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Spotlight on Success: DHL's Patricia MacPherson

Patricia MacPherson was intrigued last September by a small display ad she saw in The Boston Globe for the Women For Hire expo at the Sheraton Boston. “There were a couple of things that piqued my interest,” says MacPherson, 39. “One was that there was a networking seminar beforehand. I also liked the idea that it was specifically geared towards women. So I pretty much figured what the heck, I’ll give it a try.”

Within hours of talking to a recruiter from DHL at the event— that afternoon—MacPherson had an interview with a district manager. Within weeks—just two weeks before Christmas—she began working at DHL. It was trial by fire, she says, since holidays are the toughest time for a delivery company. She passed the test.

Today, she is a DHL field service supervisor at its Stoneham, Mass., facility, managing drivers, physically sorting packages and lately, running a local part-time hiring initiative. MacPherson is one of thousands of women across the USA who have found careers through Women For Hire expos.

For women planning to attend any of Women For Hire’s 10 fall expos, MacPherson has this advice: “Keep in mind there are opportunities and it can move quickly. It did for me.” She came to Women For Hire as many women do: looking to get back to work after some years off to raise kids. MacPherson hadn’t worked for a decade while her children were young, but she knew that she had valuable skills that someone would appreciate. She just had to connect with the right company.

So she did her homework before the Boston expo, narrowing the list of companies that planned to be there with ones that interested her and then looking at the kinds of positions they were interviewing for and matching it with her skills.

Before having children—now 12, 8 and 5—MacPherson helped arrange pickups of donated clothing and household items for the charity Big Brother Big Sister Foundation, so she knew quite a bit about customer service, pickups and deliveries. “My background is pretty much in a male-dominated industry and being a woman in that industry makes me stick out. Fortunately for me it has been for the good.” MacPherson says.

“In general being able to stand out in the crowd makes me more visible,” she says. “I thought that a lot of women going to the expo would not be going in that direction so I was assuming I would stand out among other women there. I think I did because I was interested in transportation logistics, but also because I was pretty aggressive.”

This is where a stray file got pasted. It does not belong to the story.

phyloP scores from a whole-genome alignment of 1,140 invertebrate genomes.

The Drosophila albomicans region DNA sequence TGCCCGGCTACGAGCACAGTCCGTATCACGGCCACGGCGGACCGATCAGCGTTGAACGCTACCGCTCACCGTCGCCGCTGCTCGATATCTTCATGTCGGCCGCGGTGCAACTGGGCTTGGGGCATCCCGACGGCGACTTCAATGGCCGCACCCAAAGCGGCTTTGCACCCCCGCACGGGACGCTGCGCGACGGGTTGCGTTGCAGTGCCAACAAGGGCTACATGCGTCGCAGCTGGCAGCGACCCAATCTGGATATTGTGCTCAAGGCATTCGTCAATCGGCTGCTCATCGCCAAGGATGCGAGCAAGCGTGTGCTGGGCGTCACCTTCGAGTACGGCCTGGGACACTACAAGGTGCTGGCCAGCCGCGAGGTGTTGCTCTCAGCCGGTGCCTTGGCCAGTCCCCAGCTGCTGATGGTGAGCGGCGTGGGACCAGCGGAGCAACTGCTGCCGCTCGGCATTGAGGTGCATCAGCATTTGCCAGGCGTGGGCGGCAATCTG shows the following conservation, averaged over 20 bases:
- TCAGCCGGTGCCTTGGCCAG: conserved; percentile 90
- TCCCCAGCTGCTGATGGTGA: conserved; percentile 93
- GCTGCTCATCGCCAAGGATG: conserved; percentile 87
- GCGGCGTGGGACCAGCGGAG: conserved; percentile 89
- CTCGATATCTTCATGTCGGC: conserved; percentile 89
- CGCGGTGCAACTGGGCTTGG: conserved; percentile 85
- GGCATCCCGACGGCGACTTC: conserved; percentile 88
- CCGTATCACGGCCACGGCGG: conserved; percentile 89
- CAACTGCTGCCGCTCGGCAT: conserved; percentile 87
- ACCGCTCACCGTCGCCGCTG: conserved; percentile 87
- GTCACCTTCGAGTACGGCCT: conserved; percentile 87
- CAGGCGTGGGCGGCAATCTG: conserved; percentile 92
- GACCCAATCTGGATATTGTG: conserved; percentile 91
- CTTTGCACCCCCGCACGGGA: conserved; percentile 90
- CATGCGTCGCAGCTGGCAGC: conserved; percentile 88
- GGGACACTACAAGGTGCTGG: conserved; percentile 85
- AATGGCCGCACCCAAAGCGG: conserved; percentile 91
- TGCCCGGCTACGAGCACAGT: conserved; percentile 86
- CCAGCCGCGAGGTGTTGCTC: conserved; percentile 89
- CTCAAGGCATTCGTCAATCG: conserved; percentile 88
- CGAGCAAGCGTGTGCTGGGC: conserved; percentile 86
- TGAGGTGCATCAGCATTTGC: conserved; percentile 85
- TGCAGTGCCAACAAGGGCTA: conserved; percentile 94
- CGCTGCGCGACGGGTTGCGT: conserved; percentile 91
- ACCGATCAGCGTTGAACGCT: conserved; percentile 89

She found the networking seminar beforehand helpful. “I hadn’t been in the work force for a decade and it was a nice refresher. It felt good to me personally to be among other women who were in a similar situation. It felt good to be a part of that again. I really liked the caliber of women who went to the event: a lot of women in different places in life. My age, younger and older, at different career levels.”

Having career expos geared to women “makes it more of a comfortable situation” to discuss careers, MacPherson says. “As opposed to girls on one side, guys on the other, like at a high school dance.”

Returning to work, she says, was “an adjustment for my family. I feel lucky that my husband (David, who works in construction) has been supportive and able to rearrange his time to handle some of what I do. For a good number of years I was basically the Kool-Aid mom on our block. That has changed but I still make it a point to spend time with my children.”

She has told friends to attend Women For Hire expos. “It’s not scary at all. It’s not a job interview. If anything, it’s good practice for getting involved or moving forward in your job search. There’s a lot opportunity there. Keep an open mind as to what can happen.”